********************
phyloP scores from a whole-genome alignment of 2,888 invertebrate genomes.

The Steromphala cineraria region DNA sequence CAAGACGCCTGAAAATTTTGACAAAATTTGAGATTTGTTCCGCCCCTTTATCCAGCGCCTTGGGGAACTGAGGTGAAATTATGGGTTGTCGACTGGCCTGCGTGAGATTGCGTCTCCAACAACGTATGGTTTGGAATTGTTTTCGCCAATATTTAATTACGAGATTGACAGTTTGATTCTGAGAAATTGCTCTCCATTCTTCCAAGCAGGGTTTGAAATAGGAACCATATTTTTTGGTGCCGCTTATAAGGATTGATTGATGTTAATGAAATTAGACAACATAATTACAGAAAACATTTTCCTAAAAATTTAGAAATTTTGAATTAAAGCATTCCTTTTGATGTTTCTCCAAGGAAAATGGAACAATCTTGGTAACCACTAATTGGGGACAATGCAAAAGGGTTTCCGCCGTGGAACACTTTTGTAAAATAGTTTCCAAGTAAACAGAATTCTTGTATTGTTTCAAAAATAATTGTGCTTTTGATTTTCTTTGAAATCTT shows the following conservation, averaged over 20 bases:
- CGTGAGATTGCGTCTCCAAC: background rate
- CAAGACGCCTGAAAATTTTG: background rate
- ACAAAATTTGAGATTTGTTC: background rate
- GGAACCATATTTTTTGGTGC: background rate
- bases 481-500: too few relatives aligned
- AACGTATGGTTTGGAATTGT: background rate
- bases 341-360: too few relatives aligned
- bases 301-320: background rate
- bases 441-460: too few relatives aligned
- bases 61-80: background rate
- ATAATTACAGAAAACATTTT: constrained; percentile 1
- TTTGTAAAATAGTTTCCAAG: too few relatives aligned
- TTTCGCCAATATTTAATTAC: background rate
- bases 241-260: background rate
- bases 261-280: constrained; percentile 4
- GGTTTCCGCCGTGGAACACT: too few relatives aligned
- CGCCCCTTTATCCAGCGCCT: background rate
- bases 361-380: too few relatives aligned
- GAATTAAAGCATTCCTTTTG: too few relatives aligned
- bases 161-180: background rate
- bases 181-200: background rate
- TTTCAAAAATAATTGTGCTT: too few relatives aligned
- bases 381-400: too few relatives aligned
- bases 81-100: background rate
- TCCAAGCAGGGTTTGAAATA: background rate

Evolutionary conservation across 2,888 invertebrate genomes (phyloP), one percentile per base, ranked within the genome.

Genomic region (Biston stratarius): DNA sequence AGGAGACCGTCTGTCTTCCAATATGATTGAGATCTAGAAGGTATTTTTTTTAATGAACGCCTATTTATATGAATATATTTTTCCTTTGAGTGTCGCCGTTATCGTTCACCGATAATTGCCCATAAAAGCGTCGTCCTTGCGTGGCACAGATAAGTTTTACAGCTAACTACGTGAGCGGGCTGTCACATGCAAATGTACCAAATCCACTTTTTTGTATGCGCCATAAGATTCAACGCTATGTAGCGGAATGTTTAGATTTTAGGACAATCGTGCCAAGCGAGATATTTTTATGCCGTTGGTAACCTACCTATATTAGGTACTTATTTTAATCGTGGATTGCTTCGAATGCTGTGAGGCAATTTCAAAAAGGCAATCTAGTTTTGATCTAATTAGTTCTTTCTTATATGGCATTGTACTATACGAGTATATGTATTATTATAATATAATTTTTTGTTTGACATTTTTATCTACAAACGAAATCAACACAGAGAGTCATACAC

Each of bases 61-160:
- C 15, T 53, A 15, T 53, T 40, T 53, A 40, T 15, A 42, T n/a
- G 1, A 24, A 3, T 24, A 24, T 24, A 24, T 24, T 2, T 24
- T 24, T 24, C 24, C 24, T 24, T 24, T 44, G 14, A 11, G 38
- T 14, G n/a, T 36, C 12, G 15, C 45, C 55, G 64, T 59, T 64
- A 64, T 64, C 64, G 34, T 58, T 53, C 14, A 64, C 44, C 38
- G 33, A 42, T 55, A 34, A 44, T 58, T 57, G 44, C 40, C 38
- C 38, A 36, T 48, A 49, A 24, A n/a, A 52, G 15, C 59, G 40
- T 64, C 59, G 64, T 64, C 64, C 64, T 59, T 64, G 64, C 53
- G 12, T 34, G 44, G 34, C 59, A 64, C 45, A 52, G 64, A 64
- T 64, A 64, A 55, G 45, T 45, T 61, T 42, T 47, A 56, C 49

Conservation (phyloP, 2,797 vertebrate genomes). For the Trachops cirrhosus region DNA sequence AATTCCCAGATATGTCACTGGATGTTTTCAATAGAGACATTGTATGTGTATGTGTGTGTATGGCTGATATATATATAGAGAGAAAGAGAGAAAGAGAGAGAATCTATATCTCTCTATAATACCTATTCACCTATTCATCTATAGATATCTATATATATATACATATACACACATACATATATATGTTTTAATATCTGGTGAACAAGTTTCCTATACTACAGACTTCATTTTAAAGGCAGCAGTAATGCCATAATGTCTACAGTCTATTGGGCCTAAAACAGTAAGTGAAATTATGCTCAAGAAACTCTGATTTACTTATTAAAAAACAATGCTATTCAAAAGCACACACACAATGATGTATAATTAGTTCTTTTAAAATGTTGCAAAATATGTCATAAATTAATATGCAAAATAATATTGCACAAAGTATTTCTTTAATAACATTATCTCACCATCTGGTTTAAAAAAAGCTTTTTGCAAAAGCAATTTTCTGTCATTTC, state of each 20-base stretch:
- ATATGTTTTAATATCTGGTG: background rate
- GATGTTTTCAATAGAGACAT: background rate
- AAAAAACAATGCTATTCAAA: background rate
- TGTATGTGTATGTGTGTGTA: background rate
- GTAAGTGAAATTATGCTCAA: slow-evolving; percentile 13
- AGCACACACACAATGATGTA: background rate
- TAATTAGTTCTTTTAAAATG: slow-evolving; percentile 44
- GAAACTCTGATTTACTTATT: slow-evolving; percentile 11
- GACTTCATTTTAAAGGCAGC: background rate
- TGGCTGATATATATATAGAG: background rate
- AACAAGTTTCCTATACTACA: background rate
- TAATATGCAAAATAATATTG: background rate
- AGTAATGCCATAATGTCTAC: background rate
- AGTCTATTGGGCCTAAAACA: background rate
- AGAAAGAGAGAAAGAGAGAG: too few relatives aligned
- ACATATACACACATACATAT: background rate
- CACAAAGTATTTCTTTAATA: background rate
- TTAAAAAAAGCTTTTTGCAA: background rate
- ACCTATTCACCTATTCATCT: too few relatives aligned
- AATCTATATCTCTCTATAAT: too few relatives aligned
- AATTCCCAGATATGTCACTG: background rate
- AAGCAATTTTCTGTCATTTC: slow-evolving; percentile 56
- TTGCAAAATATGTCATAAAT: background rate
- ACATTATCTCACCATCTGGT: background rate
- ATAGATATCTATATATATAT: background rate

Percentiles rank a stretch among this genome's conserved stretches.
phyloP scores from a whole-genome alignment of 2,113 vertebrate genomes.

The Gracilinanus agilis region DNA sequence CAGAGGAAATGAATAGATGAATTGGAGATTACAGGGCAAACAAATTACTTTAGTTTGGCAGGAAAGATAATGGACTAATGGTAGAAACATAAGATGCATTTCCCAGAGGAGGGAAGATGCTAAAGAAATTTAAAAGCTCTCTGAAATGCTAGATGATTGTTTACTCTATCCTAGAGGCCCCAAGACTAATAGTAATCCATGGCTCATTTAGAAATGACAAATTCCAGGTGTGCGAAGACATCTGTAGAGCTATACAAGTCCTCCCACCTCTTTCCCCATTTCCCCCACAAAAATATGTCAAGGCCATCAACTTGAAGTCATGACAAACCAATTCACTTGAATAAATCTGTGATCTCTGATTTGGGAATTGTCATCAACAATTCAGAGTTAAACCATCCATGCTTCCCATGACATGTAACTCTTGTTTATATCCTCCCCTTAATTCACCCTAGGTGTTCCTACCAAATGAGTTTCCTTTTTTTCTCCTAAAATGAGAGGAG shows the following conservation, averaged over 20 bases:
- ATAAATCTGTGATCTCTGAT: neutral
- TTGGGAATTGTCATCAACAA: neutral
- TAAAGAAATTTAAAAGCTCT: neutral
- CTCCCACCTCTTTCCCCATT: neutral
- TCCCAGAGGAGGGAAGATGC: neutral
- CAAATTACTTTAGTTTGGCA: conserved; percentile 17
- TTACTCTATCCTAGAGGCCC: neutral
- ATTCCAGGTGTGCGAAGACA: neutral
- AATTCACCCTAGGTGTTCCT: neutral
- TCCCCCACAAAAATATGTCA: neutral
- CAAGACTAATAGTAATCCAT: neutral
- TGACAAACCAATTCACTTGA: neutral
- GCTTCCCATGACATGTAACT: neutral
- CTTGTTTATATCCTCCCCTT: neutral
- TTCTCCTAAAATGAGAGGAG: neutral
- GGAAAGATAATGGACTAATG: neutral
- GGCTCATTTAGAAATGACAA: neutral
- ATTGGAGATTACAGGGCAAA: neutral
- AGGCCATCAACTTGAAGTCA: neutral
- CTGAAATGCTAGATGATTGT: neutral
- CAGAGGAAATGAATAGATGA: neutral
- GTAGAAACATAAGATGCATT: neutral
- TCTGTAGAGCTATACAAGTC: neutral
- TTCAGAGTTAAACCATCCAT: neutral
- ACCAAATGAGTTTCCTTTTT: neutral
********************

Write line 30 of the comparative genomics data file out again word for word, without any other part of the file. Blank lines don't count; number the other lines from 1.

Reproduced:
Each of bases 61-160: